Download Amazon Prime videos to iPhone, iPad, & Android

Kindle Fire users have been able to download select Amazon Prime titles to their tablet for offline viewing for some time, and now the feature is coming to iPhone, iPad, and Android users. From Recode:

The feature isn’t available for every video Amazon streams, since Amazon needs to work out deals with individual content owners (that is, pay them more money). Amazon says it has “thousands” of titles available for download; in most cases, subscribers will have 15 to 30 days to watch them.

And it looks like those titles include a pretty diverse lineup: There are Amazon’s own home-grown shows, like “Transparent,” of course. But there are also offerings from CBS (“The Good Wife”), Fox (“Sons of Anarchy”), MGM (“The Hunger Games”) and Paramount (“Star Trek Into Darkness”).

One particularly noteworthy get: Amazon says Prime members can download the old HBO shows that Amazon landed last year, including “Girls,” “Entourage” and “The Wire.” That’s something even HBO and HBO Now subscribers can’t do.

This is a really nice feature for frequent travelers and road tripping families. I've contemplated getting a Kindle Fire tablet in the past just to use this feature while on long flights. With yet another useful feature included in a $99/year Prime subscription, I may have to consider getting it. Get the Amazon Prime Video app for iPhone, iPad, or Android (Android setup is a little complicated) and try a free one month trial of Amazon Prime.

Netflix losing many of its biggest movies

From Recode:

Netflix says it is not renewing a distribution deal with cable network Epix, which means its U.S. subscribers will lose access  to big Hollywood movies like “Hunger Games: Catching Fire”, “World War Z” and “Transformers: Age of Extinction”at the end of September. The trade-off, says Netflix: It is making its own movies — but subscribers will have to wait a while to see most of them.

After this deal expires most of the big Hollywood movies on Netflix will come from Disney - which includes Marvel, Pixar, and Lucasfilm. Netflix is banking that its original series and movies will be good enough to retain subscribers and attract new ones. Epic will look to replace the lost revenue with a deal with Hulu or someone else or a new exclusive deal with Amazon perhaps. Netflix really is trying to become HBO before HBO can become them.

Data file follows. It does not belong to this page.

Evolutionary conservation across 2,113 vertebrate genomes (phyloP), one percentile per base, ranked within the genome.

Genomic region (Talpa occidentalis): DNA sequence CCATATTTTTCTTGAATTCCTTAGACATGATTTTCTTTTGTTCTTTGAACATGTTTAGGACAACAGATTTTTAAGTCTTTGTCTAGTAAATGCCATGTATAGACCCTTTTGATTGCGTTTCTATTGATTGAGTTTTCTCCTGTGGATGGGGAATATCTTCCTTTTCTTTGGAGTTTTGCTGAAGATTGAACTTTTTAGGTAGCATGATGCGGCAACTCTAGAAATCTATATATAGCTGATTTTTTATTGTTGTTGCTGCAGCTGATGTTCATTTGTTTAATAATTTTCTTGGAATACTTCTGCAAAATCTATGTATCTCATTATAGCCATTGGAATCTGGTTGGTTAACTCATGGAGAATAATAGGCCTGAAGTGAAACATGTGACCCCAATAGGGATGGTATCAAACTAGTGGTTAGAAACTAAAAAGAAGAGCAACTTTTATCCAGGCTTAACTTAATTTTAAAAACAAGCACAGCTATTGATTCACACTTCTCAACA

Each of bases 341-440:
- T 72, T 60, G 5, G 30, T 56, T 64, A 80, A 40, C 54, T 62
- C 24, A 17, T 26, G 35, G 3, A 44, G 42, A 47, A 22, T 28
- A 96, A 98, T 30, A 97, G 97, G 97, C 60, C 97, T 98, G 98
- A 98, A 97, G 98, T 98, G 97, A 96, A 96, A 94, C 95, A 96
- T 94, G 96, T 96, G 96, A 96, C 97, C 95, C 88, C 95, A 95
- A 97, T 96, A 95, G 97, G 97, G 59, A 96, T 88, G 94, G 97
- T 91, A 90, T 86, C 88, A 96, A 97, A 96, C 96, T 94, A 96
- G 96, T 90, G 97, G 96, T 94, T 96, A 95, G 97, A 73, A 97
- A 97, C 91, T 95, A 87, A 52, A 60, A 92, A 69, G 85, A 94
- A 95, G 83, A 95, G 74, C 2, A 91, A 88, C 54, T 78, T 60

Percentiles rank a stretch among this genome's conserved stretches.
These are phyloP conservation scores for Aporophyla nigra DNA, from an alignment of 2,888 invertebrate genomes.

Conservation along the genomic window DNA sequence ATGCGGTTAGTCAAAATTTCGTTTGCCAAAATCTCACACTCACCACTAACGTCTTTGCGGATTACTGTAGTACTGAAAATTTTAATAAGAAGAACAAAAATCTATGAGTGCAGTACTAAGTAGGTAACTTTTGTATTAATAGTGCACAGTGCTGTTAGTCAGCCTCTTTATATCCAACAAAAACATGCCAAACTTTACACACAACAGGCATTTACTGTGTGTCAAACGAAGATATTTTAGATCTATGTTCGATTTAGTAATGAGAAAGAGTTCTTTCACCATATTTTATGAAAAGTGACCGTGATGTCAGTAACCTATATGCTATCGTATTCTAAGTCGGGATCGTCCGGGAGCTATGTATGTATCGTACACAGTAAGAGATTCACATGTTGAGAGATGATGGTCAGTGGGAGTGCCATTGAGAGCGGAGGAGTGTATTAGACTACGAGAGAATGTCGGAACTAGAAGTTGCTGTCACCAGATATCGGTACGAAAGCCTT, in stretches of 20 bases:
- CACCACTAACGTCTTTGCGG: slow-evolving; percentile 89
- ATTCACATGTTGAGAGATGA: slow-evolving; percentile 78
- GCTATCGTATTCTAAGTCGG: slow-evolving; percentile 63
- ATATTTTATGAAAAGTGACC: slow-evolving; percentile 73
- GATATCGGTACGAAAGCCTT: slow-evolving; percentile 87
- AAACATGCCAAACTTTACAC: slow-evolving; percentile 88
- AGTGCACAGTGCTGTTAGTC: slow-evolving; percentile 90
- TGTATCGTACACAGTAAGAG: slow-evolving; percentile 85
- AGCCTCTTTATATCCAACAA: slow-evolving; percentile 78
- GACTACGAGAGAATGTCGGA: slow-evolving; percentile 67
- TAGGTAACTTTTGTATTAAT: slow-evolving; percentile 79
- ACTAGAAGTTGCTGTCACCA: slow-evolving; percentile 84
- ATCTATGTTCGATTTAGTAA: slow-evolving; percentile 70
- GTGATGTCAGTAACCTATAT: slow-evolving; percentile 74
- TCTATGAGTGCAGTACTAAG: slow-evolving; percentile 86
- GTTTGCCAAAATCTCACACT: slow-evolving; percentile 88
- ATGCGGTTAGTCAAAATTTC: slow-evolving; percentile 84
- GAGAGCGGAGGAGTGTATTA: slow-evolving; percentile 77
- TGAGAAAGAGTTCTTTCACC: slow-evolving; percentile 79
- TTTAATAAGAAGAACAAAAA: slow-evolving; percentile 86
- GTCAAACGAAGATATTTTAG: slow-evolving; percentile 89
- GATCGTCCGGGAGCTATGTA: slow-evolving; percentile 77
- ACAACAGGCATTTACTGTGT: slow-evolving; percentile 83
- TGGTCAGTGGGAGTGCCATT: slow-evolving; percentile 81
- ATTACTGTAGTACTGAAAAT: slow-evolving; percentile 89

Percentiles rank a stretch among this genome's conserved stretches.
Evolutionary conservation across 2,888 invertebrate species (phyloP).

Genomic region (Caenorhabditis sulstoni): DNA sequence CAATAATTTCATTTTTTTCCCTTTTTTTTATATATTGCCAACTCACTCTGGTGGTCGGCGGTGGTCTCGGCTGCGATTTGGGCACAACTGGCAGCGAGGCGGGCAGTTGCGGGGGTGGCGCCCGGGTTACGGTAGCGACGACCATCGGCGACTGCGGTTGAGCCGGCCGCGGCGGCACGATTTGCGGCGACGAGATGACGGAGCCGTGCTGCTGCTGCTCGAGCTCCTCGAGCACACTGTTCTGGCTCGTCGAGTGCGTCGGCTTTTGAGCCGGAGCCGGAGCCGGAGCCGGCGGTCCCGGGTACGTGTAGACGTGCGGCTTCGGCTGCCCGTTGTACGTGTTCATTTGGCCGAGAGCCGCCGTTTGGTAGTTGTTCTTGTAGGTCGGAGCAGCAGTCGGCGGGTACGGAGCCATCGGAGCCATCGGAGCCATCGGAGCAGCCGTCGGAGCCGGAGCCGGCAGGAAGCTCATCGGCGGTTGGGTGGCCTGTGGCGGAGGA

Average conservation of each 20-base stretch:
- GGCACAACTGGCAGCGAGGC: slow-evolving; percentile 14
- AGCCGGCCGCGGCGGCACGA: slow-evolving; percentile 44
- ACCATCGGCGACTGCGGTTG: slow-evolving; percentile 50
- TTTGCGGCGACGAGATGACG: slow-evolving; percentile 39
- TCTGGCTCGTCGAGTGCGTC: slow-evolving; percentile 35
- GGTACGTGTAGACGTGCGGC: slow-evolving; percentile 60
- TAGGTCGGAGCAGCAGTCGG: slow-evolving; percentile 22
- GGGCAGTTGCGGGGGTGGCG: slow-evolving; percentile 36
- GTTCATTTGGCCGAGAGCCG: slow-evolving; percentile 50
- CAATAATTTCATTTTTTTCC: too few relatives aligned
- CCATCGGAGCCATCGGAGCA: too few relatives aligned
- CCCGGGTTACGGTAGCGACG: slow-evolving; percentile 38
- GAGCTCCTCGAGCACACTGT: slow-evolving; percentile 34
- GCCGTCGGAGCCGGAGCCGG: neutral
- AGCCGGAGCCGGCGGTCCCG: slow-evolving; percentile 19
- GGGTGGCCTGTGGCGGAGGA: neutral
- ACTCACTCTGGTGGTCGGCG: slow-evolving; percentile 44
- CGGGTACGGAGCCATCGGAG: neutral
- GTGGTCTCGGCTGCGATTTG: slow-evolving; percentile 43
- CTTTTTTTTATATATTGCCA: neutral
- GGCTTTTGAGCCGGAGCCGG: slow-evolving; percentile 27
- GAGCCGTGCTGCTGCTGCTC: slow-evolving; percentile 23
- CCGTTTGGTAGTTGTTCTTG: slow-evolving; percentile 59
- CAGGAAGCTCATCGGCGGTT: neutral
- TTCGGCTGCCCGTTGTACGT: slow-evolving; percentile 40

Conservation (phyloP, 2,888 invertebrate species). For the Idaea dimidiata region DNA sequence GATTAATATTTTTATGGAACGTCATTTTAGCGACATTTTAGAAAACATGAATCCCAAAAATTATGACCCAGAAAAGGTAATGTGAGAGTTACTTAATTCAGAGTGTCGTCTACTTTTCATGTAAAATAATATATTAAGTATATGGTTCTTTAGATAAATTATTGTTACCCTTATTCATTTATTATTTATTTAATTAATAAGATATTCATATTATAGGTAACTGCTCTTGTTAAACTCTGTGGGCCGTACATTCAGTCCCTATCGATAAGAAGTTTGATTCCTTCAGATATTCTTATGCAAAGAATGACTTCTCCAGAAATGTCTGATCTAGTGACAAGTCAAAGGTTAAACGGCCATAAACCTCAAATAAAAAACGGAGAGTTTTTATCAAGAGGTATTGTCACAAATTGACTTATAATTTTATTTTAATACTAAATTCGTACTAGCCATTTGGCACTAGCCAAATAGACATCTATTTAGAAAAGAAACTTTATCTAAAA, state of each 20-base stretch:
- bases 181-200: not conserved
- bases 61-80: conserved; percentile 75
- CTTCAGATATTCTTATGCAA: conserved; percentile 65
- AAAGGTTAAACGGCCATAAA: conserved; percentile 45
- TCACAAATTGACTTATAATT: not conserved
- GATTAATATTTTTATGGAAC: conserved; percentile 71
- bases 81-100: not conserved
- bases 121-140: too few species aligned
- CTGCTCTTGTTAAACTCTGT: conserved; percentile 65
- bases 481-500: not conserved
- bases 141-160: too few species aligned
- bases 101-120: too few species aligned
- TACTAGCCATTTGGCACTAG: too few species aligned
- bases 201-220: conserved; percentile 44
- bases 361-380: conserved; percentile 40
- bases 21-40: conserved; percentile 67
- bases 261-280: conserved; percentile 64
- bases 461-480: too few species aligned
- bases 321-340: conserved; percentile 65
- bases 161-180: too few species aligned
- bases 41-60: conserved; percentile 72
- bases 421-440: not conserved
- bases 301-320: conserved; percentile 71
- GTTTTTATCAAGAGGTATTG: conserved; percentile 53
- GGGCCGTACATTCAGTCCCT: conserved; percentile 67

However, HBO has done a pretty good job of making its content available to cable subscribers and cord-cutters/nevers alike. Anecdotally, I've been watching more and more HBO this year and less and less Netflix. It's almost September and I still haven't finished the current season of Orange is the New Black and never made it past the first episode of Marco Polo. In my opinion, HBO's content is consistently higher quality and more relevant to me. However, Netflix clearly wins on the variety and size of their content library. Hopefully this new battle between HBO and Netflix for original content creates even more great content for consumers that is available outside of the cable bundle.

2 months in with the new Macbook

I've been using the new Macbook as my main work machine for over two months now. I'm coming from a 2011 13" Macbook Pro, and haven't used anything newer extensively. That may mean I have a lower reference point, but it may also be closer to what a typical user would experience when upgrading. Here are a few quick impressions, and my thoughts on who this machine is best for.

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Watch F1 live streaming online on iPad, iPhone, Android, more

Watch F1 live streaming online again this season.  NBC is televising and streaming several Formula 1 Grand Prix’s in the US on mobile devices and computers.  NBC also streams lots of pre-race coverage of practice and qualifying sessions leading up to race day.  A cable TV subscription is required to watch F1 live streaming through NBC and their cable channels.

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WKND streaming guide update

As you may have noticed, in recent weeks I've been spending less time putting together the weekend streaming guide. The new job has been taking up a lot of my time, and my travel schedule has been busy as well. At this point, my plan is to do away with the weekly streaming guide, and instead post quick updates when there is news. A weekly email will still go out every Friday afternoon eastern time, including a summary of any posts from the week.

If you're reading this post as an email and would like to unsubscribe you can do so below (but I'd be really sad to see you go!).

Thanks for being a reader/subscriber, have a great weekend.

-John

MLB spinning out streaming video service - a model for the future of TV?

From Recode:

MLB Advanced Media, the company that streams video for Major League Baseball and many other clients, is getting ready to spin out its tech operations in a deal that would give the new company a value of at least $3 billion.

And as part of the spinout prep, MLBAM is bulking up: It has signed a long-term deal with pro hockey’s NHL, which will give MLBAM the rights to pro hockey’s digital subscription products, as well as its cable TV property.

MLB Advanced Media made MLB.tv possible, one of the first large-scale live streaming initiatives. That early experience led to them developing the back-end tech for other big live streaming entities, such as WWE Network, watchESPN, and HBO Now.

However, this is the first time that MLBAM is purchasing streaming rights from a media company and selling advertising. Could this be a model for the future of live sports? Will MLBAM morph into a major competitor for ESPN, or would ESPN consider buying them at (just) $3 billion?